Indian citizens’ data on Har Ghar Tiranga website raises privacy concerns
Published: Updated on – 15:18, Fri – 16 September 22
Hyderabad: That Independence Day, when millions of Indians took to their rooftops to fly the tricolor as part of the central government Har Ghar Tiranga Programe, were they also waving their private data from the rooftop for the data sharks to gobble up?
A now-viral report by Srishti Jaswal published by international non-profit journalism organization, Rest of World, cites digital rights activists claiming that the Bharatiya Janata Party’s voter outreach program, first discussed at the BJP meeting in Hyderabad in July, was in fact a disguised ploy to collect citizens’ data, which could now be misused by private companies seeking to commercialize personal data.
The report said that after the program, which sparked a nationalist frenzy thanks to the aggressive social media campaigns of the BJP’s IT wings, on August 15 nearly 60 million Indian citizens had uploaded their photos with the national flag on the website, https://harghartiranga.comwith around 50 million of them geotagging the locations of their homes with their photos, in addition to sharing their phone numbers to register on the portal.
Exclusive: Remember those Har Ghar Tiranga certificates spilling over your screens? Nearly 50 million Indians ignored privacy concerns under the guise of nationalism and purposely geotagged themselves on a private website https://t.co/reCj96YRqx after Modi’s call.https://t.co/UGNoA8KACT
—Srishti (@seekingsrishti) September 15, 2022
The report states that when the idea of the program was first discussed at the BJP meeting in Hyderabad, BJP leader Vasundhara Raje said the party hoped to reach 200 million people through the campaign. On July 6, the Ministry of Culture was appointed as the nodal body for its implementation, and over the following weeks the government aggressively advertised the program, including changing the tunes of Indian callers on cellphones on August 15 in a post asking people to upload photos. , the report says, citing Srinivas Kodali, a researcher from the Free Software Movement of India, that no country had ever performed such a scale of geolocation of its own citizens.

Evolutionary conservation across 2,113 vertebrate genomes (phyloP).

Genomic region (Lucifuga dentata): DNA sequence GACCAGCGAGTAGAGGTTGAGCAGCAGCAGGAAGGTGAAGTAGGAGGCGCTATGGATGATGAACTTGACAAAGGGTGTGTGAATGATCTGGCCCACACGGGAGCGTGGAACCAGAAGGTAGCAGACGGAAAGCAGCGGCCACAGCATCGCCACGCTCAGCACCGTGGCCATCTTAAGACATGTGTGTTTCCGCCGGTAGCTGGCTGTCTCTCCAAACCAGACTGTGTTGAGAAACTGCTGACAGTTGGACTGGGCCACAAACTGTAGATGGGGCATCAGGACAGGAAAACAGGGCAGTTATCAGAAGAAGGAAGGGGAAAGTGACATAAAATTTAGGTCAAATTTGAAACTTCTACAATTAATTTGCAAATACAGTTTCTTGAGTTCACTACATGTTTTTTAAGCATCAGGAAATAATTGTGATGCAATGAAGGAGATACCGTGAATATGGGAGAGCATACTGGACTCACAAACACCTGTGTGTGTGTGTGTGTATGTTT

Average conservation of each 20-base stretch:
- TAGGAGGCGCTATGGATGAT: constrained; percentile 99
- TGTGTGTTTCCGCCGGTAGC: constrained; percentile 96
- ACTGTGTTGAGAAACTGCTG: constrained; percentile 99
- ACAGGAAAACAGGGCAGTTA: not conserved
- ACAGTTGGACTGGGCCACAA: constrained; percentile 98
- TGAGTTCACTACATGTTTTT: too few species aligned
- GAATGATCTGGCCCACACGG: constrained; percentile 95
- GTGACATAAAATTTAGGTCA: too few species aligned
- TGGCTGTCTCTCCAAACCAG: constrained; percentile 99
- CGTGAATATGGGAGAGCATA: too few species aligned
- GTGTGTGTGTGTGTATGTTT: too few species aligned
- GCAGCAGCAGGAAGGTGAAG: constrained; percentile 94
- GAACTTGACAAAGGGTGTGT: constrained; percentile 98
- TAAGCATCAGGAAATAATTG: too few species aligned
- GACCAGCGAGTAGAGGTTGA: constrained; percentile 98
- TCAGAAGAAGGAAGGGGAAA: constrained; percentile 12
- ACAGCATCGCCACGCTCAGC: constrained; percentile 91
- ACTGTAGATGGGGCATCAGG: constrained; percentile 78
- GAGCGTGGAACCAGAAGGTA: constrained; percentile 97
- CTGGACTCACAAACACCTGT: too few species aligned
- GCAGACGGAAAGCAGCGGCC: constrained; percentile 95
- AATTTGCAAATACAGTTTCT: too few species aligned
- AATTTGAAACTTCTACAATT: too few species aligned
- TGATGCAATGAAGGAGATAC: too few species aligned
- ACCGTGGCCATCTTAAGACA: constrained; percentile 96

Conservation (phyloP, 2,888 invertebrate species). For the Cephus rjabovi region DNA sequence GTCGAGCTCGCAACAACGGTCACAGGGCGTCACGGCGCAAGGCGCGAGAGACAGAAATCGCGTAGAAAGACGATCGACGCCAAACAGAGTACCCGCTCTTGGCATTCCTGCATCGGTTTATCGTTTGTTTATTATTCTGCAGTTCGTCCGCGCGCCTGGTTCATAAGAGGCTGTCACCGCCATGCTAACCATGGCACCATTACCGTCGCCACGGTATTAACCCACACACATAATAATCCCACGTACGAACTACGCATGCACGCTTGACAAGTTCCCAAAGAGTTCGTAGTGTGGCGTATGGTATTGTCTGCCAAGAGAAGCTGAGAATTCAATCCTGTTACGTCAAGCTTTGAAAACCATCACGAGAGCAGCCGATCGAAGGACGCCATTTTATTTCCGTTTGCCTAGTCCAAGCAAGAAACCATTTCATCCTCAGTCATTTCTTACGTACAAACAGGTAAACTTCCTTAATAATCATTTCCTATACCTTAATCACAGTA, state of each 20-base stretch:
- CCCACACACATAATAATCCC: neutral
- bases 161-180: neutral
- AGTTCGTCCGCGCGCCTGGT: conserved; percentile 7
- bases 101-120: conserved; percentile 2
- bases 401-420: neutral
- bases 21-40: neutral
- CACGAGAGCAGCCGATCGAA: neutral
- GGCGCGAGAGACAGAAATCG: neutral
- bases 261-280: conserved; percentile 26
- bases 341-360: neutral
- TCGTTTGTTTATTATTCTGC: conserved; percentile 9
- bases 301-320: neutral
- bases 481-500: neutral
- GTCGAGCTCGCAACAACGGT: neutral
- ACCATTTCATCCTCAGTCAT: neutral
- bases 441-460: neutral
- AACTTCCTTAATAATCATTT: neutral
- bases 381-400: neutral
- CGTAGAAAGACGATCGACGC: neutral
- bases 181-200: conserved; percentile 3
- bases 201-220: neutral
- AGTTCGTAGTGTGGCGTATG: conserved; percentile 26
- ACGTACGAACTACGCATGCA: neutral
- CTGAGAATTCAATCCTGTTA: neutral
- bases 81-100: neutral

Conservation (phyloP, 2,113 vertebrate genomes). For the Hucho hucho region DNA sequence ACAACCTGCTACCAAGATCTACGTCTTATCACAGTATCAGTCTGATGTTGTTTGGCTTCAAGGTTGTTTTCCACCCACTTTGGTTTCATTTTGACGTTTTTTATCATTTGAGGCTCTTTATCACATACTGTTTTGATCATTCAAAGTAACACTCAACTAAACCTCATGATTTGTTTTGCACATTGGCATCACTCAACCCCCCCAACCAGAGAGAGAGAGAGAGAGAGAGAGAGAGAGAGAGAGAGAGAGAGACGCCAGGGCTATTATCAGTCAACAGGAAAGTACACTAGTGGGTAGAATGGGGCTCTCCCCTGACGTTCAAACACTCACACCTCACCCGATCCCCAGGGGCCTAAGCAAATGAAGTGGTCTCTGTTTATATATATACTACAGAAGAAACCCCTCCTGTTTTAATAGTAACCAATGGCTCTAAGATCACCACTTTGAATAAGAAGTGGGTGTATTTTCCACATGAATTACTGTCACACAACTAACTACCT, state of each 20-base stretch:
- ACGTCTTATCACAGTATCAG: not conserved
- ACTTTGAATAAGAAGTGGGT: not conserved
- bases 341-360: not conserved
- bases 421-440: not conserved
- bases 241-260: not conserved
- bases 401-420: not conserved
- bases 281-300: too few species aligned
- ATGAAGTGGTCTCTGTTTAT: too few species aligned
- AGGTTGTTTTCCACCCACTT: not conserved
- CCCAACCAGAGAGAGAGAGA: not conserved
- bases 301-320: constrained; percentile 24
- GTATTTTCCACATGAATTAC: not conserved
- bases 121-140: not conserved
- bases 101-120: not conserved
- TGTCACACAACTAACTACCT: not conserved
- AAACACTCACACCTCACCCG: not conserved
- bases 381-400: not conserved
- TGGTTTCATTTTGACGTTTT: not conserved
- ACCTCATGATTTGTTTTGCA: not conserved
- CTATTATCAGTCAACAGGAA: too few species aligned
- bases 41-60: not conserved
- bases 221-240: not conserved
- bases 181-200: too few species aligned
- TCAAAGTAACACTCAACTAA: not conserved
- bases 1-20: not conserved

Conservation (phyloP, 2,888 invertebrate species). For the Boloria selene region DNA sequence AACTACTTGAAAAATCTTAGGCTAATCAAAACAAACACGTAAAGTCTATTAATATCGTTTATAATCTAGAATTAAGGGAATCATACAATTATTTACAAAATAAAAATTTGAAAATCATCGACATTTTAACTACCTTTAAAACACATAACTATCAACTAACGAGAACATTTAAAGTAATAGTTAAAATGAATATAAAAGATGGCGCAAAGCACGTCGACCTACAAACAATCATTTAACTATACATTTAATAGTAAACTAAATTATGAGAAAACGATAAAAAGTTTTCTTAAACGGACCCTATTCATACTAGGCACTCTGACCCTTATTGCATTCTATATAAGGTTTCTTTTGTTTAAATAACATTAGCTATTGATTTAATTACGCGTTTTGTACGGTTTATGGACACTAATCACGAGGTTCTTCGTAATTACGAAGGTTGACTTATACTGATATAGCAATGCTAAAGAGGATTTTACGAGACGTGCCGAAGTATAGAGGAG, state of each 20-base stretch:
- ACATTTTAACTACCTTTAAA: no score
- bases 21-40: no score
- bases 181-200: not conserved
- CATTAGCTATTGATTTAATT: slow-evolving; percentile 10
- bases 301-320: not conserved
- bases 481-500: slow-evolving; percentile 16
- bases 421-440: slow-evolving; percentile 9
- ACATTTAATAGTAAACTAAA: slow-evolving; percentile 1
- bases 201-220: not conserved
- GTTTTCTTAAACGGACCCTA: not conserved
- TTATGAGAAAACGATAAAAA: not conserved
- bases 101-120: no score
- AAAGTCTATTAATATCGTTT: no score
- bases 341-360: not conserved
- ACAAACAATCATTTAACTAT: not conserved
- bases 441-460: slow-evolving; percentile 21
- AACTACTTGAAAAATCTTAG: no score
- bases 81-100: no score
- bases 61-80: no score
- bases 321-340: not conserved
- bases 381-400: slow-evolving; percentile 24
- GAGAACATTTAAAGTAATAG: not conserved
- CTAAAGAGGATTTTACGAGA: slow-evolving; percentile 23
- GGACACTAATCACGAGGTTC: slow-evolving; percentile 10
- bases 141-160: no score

“Previously, some fragmented attempts were made to geolocate citizens with an intention of digital commerce; however, not on this scale with electoral intent,” he said, adding that the photographs, many of which were uploaded with location information, were still publicly available on the website.
“While location information is not publicly available, it is retained by the website, which could lead to thefts, hacks and harassment. Where siled information, such as phone numbers, photographs and location, are processed with other data sets, such as constituency population and voter preferences, this can make citizens vulnerable to ‘geo-propaganda’,” Kodali said.
“It’s a clear indicator that those behind the website are looking to collect additional data from users,” he says, adding that integrating a Google login with the website could also potentially allow creators of the website to collect additional personally identifiable information from citizens of India. using the website. By compiling many such metadata and personal indicators, one can eventually create a comprehensive demographic and psychological profile of the entire population.
Interestingly, the report notes, while most Indian government websites are hosted on official servers on nic.in, the Har Ghar Tiranga portal is hosted through Amazon web servers. He cites a International Asian News (ANI) press release that Tagbin, a private company based in India, Singapore and Dubai, is behind the website.
It is not known where the data collected by the website is stored. The website also shares its IP address with more than 15 other websites, some with country code extensions from other parts of the world, leaving the private data of Indian citizens vulnerable to hacking, he says.
The report also states that although the website states that it does not knowingly collect any personally identifiable information from children under the age of 18, many photos uploaded to the portal, all publicly available, show young children.
Jaswal concludes the report by saying that despite the website claiming that once the campaign is over all images and information collected will be deleted, the photographs were still publicly available on the website, a month after Independence Day .